severally liable infringers, a plaintiff is entitled to one statutory damage award per work. Multiple factors support this conclusion. B. The Fact-Finder May Account for the Number of Direct Infringers in Calculating Statutory Damage Awards against a Secondarily Liable Defendant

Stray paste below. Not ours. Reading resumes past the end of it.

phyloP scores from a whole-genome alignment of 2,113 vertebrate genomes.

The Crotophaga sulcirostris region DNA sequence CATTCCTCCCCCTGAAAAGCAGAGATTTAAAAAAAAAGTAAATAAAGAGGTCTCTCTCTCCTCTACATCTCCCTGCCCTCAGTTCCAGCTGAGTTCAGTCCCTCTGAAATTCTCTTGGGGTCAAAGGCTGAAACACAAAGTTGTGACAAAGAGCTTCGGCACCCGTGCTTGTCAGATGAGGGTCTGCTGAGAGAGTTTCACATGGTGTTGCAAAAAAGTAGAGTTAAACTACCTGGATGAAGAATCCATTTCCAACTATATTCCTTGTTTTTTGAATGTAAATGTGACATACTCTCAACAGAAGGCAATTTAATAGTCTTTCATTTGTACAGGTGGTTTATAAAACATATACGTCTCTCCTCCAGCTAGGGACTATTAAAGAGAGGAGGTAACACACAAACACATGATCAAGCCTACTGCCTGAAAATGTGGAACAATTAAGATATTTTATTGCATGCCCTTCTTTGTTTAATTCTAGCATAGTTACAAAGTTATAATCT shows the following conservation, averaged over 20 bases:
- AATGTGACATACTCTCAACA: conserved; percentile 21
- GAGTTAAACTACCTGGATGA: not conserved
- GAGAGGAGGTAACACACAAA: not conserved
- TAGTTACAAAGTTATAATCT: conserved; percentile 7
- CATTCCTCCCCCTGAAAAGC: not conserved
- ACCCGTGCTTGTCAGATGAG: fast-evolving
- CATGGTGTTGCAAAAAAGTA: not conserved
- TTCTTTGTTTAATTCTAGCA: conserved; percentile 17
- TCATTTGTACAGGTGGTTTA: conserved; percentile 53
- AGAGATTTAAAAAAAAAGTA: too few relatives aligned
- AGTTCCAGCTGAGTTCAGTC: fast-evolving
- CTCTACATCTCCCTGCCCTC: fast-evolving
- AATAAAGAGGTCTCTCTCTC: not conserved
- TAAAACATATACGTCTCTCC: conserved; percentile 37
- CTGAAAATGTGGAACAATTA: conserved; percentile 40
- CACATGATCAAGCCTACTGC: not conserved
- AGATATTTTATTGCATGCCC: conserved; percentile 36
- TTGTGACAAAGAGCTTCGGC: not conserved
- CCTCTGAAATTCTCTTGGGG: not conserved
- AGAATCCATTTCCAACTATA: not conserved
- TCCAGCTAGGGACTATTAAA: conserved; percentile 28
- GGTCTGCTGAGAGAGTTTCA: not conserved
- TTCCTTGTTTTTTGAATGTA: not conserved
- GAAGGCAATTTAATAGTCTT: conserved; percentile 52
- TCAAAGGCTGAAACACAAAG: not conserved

At the outset, the Court notes that, in analyzing where to set Plaintiffs' statutory damage awards within the wide range of permissible dollar amounts, the fact-finder may take into account the number of direct infringers who infringed each of Plaintiffs' copyrighted works through the LimeWire system. In determining where to set the statutory damage awards, the fact-finder may consider multiple factors, including, "the expenses saved, and profits earned, by the infringer," and "the revenue lost by the copyright holder." Bryant v. Media Rights Prod. Inc., 603 F.3d 140, 144 (2d Cir. 2010). Both of those factors can account for the number of direct infringers LimeWire induced to infringe. Specifically, it will be permissible for the fact-finder to consider the fact that Defendants may have earned higher profits due to the higher number of direct infringers infringing any one work through the LimeWire system. Similarly, it will be permissible for the jury to consider the revenue lost by Plaintiffs due to the number of direct infringers infringing each work through the LimeWire system. Accordingly, the dollar amount of each statutory damage award that Plaintiffs ultimately receives can account for the number of direct infringers Defendants induced to infringe through the LimeWire system. Thus, Plaintiffs are not actually being deprived of an award that takes into account the number of direct infringers per work. C. Absurd Result